Wouldn't a massage feel great right about now? Granted, if you want the full-body experience, you'll need a therapist, but for quick, targeted muscle relief, grab a gun — a massage gun, natch. There are dozens upon dozens of models to choose from, so why consider the new Bob and Brad Air 2? Because it's a dead ringer for the distinctive, top-rated Theragun Mini.
During my recent testing of the best massage guns, I found another Bob and Brad product, the D6 Pro, an excellent alternative to the Theragun Pro. Similar design, same power, less than half the price. It's mostly the same story with the Air 2 — but is it every bit as good as the Theragun Mini (which also made that "best" list)? Here's my Bob and Brad Air 2 review.
Massage gun? More like massage triangle. I'll admit I don't fully understand the thinking behind this design, because it's a lot easier to hold a traditional gun-shaped massager. Here you have to clamp your hand over the outside edge, and while that's not uncomfortable, per se, it's a bit awkward.
The Air 2 is a hair larger and heavier (1.25 pounds) than the Theragun Mini (1.1 pounds), but the differences are barely noticeable when you're using them. The Air 2 makes a bit more noise as well, though not so much as to be distracting.
It couldn't be much simpler to operate: Just charge it via USB-C (Bob and Brad supplies a cord but no AC adapter, same as Theragun), then press and hold the power button to turn it on. There are three available speeds; quick-pressing that same button toggles between them.
Bob and Brad's massager matches the Mini in one key area: amplitude. They both provide a 12mm stroke length, which translates to a pretty powerful punch without having to exert much pressure. A lot of mini massagers top out at 6-8mm amplitude.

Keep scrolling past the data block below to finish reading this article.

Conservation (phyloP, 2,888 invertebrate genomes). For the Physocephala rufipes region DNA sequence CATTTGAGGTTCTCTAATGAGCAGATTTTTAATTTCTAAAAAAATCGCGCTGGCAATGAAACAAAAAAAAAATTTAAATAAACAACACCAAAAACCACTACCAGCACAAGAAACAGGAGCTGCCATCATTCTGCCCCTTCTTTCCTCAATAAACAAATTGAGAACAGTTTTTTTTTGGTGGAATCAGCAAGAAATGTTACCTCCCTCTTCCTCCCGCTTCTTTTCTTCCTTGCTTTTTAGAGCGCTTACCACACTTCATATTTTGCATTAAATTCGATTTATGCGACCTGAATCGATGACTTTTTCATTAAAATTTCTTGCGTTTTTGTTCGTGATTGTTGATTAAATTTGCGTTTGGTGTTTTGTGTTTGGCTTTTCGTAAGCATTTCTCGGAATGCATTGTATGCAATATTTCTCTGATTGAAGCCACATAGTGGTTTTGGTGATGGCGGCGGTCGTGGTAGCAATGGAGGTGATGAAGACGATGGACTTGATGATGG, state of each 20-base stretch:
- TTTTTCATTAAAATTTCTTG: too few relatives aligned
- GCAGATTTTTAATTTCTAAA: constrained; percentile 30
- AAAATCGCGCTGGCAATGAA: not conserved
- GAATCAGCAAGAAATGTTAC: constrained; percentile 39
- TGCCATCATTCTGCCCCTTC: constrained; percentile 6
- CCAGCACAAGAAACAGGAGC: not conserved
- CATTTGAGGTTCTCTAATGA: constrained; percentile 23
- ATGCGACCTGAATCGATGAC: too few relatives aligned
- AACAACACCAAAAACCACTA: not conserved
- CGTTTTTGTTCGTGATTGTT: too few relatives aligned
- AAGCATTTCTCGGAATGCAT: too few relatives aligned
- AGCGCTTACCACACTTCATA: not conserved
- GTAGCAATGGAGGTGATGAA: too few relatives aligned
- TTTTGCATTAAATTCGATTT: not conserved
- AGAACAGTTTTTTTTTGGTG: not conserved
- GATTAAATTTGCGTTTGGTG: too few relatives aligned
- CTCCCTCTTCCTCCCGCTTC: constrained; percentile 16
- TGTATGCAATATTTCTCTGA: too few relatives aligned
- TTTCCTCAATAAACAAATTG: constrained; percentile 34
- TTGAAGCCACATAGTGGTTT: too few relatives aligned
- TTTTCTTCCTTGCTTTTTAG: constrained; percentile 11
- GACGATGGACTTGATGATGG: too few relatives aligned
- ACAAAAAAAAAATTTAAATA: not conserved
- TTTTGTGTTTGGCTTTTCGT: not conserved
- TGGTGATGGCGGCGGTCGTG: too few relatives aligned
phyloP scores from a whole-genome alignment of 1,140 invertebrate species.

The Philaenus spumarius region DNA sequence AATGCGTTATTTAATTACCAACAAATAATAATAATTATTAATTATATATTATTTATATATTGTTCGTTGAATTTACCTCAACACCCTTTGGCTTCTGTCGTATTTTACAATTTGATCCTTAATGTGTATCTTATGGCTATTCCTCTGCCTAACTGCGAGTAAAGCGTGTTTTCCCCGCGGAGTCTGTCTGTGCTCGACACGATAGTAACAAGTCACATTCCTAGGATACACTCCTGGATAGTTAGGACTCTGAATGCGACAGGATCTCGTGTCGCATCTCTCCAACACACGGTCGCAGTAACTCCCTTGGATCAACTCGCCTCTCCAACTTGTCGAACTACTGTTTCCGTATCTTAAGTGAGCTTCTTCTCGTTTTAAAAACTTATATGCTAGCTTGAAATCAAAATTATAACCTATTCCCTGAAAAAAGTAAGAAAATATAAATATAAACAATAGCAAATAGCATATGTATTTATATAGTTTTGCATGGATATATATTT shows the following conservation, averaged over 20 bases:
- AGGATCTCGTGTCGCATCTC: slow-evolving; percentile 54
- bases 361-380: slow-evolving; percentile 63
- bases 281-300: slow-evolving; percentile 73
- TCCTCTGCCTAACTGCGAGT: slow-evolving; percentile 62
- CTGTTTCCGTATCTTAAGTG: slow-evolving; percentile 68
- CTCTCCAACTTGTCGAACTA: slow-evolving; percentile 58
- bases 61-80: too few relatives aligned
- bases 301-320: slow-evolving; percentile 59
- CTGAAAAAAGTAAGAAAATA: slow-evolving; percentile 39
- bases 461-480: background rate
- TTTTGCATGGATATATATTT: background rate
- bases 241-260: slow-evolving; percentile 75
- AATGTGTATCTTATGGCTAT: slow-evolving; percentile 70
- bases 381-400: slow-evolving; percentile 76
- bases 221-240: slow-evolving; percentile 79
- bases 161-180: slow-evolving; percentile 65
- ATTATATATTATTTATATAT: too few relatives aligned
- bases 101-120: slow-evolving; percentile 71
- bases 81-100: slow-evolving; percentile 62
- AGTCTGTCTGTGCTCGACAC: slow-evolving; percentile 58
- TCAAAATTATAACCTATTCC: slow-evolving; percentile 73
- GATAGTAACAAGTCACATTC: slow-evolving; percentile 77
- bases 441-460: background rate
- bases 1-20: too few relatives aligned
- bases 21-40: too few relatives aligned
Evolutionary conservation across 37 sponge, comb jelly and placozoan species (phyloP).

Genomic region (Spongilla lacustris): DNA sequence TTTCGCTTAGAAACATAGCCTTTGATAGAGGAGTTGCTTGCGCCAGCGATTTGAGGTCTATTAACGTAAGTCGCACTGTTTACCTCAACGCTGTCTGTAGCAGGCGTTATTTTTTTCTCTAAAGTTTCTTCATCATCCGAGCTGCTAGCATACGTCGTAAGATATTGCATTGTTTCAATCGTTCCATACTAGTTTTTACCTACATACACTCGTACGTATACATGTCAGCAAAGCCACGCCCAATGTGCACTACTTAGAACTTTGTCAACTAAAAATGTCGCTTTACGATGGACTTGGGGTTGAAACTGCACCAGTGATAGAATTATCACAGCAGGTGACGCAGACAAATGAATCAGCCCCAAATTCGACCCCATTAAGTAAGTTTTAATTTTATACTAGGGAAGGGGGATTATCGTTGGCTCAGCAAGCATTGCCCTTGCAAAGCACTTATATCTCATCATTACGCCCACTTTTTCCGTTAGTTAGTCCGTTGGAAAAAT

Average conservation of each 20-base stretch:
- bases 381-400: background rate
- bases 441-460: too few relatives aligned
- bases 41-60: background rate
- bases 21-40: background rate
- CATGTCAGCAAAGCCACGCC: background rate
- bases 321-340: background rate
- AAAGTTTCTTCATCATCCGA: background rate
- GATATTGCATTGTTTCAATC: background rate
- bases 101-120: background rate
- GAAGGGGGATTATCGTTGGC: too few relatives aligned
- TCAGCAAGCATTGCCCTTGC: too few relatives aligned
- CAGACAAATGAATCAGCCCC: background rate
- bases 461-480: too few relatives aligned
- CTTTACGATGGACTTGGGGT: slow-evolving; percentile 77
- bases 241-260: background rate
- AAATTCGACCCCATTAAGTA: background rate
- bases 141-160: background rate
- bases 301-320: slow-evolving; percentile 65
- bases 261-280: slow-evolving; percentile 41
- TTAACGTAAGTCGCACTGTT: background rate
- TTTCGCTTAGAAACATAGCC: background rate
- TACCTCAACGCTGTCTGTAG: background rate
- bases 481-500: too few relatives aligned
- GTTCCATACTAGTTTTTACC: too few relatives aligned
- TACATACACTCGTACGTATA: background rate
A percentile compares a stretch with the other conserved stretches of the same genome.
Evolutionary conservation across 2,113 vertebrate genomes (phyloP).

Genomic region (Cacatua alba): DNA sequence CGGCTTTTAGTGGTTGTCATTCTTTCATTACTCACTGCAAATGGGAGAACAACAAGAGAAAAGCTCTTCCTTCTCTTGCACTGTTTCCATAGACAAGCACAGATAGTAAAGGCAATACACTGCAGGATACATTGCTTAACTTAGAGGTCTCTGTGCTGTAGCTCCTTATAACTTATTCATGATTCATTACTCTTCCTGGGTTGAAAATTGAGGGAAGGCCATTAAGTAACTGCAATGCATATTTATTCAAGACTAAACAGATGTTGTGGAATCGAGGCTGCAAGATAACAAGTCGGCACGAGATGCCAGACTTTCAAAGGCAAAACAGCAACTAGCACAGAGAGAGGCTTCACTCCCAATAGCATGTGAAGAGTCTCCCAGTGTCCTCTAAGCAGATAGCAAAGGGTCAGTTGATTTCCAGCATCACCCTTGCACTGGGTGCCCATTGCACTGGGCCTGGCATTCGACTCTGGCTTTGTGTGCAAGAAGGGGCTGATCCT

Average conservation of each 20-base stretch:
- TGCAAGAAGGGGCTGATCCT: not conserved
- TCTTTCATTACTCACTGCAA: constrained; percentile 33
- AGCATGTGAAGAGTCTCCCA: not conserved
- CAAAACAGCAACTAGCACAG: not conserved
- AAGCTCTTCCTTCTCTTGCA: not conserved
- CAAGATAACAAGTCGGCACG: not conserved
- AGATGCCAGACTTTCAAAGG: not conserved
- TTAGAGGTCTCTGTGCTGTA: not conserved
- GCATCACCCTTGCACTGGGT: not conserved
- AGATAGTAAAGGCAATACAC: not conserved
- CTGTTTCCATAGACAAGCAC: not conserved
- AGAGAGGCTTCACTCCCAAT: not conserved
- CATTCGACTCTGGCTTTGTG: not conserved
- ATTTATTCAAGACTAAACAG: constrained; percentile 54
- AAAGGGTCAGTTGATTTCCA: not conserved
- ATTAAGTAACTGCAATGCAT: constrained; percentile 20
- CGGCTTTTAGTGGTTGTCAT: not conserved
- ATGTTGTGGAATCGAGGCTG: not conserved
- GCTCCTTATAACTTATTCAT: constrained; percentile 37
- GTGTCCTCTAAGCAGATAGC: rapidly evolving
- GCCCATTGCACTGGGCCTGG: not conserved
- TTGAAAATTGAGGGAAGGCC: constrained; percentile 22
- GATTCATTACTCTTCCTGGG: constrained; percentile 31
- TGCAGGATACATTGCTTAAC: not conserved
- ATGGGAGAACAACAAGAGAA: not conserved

But where the Mini comes with just three massage heads, the Air 2 includes five — plus a spacious carrying case to hold everything. Theragun's soft-sided case offers limited protection for the Mini itself and no space for even a single extra head.
I like the included instruction guide, which provides simple, illustrated instructions for massaging various parts of the body: what head to use, what motion and for how long.
However, Theragun wins the "instruction" round thanks to its companion app, which can actually pair to the Mini to control speeds while you follow along with instructional videos. I'm not sure that's worth another $110, but it's a feature I definitely like.
Speaking of price, the Theragun Mini lists for $200; you can pick up an Air 2 for just $90. Should you? If you want a powerful mini massager and like the triangular design, this is a pretty simple decision: The Air 2 rivals or exceeds the Mini in most ways, and for considerably less money. Between the two, there's no question which one I'd pick.